Single-Use Plastic Ban from July 1: Basics Explained

India will ban the manufacture, import, stocking, distribution, sale, and use of identified single-use plastic items, which have low utility and high littering potential, all across the country from July 1, 2022. The ban will prevent its harmful effects on the environment(marine environments as well as terrestrial ecosystems). Single-use plastic is those items that are used only once and discarded.

The list of banned items includes –earbuds with plastic sticks, plastic sticks for balloons, plastic flags, candy sticks, ice-cream sticks, polystyrene (Thermocol) for decoration, plastic plates, cups, glasses, cutlery such as forks, spoons, knives, straw, trays, wrapping or packing films around sweet boxes, invitation cards, cigarette packets, plastic or PVC banners less than 100 micron, stirrers.


The Plastic Waste Management Amendment Rules, 2021, also prohibit the manufacture, import, stocking, distribution, sale and use of plastic carry bags having a thickness less than 75 microns with effect from 30th September 2021, and having a thickness less than of 120 microns with effect from the 31st December 2022.

The Ministry of Environment, Forest, and Climate Change has also notified the Guidelines on Extended Producers Responsibility on plastic packaging as Plastic Waste Management Amendment Rules, 2022 on 16th February 2022. Extended Producer Responsibility (EPR) is the responsibility of a producer for the environmentally sound management of the product until the end of its life. The Guidelines will provide a framework to strengthen the circular economy of plastic packaging waste, promote the development of new alternatives to plastic packaging and provide next steps for moving towards sustainable plastic packaging by businesses.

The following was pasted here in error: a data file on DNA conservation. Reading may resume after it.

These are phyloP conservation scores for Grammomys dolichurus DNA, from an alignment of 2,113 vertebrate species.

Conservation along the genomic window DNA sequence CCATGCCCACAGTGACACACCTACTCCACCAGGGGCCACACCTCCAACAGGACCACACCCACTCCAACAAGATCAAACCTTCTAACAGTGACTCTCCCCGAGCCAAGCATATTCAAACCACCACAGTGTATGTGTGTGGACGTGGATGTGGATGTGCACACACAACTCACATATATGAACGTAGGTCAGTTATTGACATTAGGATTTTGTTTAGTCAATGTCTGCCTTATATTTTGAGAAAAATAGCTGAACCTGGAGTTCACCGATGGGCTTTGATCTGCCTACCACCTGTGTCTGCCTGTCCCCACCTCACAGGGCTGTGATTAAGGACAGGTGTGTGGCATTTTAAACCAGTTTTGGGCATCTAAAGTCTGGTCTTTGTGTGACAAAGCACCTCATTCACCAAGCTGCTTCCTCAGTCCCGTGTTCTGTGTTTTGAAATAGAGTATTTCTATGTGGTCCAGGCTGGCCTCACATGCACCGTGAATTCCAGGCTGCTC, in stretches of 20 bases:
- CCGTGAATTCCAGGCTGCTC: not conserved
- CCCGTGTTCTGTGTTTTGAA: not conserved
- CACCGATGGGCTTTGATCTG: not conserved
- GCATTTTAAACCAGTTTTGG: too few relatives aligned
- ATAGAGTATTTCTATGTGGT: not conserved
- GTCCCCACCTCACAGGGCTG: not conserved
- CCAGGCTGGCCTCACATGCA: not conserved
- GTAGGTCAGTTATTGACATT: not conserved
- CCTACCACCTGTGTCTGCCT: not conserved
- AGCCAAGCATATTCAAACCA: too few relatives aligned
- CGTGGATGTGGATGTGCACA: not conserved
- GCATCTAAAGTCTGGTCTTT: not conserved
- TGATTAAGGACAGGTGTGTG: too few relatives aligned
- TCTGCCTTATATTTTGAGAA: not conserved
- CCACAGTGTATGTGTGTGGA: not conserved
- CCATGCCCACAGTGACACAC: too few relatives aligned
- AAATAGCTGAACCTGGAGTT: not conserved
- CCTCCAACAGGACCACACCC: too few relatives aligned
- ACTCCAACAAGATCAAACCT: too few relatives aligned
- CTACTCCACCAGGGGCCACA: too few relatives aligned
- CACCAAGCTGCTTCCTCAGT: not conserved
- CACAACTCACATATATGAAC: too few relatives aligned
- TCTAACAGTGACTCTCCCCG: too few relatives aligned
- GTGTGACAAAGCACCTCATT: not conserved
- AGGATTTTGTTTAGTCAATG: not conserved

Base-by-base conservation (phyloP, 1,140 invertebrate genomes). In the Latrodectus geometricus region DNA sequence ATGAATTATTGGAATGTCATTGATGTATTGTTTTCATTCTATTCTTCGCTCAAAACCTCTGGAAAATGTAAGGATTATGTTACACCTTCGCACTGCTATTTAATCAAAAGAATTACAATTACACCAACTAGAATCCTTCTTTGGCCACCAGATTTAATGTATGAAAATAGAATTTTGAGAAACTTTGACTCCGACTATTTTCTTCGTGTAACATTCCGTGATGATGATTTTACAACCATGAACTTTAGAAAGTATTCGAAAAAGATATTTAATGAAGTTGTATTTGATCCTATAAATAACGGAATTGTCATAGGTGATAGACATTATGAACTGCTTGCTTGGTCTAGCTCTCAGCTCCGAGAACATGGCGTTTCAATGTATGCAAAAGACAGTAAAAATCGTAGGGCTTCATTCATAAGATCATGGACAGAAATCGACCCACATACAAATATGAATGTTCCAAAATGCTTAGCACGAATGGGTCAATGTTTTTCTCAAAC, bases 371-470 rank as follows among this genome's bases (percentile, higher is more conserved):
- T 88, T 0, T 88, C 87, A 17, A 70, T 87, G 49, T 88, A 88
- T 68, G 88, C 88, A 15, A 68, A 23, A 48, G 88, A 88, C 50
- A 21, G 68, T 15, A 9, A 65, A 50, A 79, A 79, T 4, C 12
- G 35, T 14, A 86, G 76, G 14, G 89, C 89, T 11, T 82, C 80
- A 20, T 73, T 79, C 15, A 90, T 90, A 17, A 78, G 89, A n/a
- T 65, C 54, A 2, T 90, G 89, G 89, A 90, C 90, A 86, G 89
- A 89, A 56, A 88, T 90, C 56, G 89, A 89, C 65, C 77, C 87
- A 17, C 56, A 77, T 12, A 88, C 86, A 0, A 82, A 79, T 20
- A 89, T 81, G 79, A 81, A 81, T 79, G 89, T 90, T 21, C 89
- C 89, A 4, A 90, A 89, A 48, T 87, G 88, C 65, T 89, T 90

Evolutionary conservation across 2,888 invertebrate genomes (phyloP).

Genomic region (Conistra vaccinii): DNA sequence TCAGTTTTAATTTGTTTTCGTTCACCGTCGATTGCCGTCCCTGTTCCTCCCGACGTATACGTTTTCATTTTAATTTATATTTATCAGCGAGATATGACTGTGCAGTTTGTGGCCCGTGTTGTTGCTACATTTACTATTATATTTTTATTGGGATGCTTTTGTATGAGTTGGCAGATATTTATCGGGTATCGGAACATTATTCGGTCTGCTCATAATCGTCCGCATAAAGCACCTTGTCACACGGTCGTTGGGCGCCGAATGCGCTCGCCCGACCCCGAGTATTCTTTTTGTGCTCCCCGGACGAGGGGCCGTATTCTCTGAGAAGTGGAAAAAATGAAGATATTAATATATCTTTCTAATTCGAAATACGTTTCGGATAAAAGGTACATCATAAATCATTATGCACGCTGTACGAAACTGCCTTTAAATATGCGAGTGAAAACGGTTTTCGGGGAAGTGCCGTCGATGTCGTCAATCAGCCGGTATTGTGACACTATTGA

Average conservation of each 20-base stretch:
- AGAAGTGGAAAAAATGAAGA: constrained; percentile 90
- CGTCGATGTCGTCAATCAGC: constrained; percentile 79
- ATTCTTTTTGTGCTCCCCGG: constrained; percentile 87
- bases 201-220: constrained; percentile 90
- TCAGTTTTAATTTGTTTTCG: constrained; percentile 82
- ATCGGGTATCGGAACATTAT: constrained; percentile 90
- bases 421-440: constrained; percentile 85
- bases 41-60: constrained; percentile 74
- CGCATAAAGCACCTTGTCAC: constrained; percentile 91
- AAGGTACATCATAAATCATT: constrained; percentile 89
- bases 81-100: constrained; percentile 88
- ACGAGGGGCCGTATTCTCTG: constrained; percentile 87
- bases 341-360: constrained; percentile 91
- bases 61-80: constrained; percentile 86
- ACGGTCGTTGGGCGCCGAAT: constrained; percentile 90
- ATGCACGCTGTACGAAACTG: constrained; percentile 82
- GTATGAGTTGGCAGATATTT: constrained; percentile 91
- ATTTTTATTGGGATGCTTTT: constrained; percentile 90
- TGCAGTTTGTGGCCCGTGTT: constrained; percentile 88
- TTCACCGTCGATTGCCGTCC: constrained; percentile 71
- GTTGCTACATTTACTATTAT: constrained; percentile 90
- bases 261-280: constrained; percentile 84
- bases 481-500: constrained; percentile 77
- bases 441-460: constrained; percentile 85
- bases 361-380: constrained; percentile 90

Types of plastic waste

Polyethylene Terephthalate (PETE or PET), High-Density Polyethylene (HDPE), Polyvinyl Chloride (PVC), Low-Density Polyethylene (LDPE), Polypropylene (PP), Polystyrene or Styrofoam (PS) are the different types of plastics.


Since plastics belong to a chemical family of high polymers, they are essentially made up of a long chain of molecules containing repeated units of carbon atoms. Because of this inherent molecular stability (high molecular weight), plastics do not easily break down into simpler components.

Due to the non-biodegradable nature of plastic, it is quite dangerous to make our environment polluted with plastics as it will not break down into simpler compounds and get absorbed into the air-water or soil.

It will eventually photo-degrade, i.e. break down into smaller and smaller fragments by exposure to the sun. The photo-degradation process continues down to the molecular level, yet photo-degraded plastic remains a polymer. No matter how small the pieces, they are still and always will be plastic, i.e. they are not absorbed into or changed by natural processes. Plastic becomes microscopic, invisible, yet ever polluting waters, beaches, coasts, seafloor, being eaten by even tinier marine organisms, therefore entering the food chain insidiously and ineluctably.

Toxic chemicals leach out of plastic (bisphenol-A or BPA,phthalates.) and are found in the blood and tissue of nearly all of us. Exposure to them is linked to cancers, birth defects, impaired immunity, endocrine disruption and other ailments.                                  

Plastic is a petroleum product; to truly divest from fossil fuels, we must reduce our collective plastic footprint. More and more awareness and prevention programs need to be promoted which should ultimately lead us toward better choices in term of consumption and waste management of plastic at an individual level.


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